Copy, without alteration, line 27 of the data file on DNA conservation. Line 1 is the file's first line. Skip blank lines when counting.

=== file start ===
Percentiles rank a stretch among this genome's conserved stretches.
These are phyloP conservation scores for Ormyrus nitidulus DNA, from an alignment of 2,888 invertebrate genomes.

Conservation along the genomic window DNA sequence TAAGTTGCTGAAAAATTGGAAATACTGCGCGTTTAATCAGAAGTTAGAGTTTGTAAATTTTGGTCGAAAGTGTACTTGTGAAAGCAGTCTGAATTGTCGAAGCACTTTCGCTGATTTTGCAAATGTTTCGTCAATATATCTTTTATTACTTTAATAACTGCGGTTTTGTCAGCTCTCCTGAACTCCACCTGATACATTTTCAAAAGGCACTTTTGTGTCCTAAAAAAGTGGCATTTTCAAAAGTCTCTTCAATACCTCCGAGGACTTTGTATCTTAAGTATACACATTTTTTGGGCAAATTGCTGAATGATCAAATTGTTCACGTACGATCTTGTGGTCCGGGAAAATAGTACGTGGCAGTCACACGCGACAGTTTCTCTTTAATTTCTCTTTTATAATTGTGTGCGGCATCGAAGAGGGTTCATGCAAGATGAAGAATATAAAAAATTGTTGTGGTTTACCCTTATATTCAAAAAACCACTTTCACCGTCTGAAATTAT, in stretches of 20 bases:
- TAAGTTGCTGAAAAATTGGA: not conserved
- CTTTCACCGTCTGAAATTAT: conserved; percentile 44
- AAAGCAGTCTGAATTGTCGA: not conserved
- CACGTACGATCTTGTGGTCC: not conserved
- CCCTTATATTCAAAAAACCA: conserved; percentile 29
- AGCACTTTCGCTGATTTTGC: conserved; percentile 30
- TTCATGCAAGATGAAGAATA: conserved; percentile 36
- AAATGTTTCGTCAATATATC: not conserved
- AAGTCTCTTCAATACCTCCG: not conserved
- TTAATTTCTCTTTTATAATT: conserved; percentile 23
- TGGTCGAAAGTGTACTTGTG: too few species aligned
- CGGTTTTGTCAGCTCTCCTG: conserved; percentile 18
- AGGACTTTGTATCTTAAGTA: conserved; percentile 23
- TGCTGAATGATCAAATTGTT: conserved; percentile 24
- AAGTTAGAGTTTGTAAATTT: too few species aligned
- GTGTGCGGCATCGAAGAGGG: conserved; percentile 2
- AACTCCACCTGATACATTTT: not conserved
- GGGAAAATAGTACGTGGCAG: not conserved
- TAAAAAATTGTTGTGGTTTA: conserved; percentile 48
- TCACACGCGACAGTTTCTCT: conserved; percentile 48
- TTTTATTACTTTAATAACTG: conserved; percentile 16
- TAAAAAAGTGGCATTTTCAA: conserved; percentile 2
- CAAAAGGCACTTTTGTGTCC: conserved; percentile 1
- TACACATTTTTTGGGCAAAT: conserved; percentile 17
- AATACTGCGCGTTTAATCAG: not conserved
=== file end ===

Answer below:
- TACACATTTTTTGGGCAAAT: conserved; percentile 17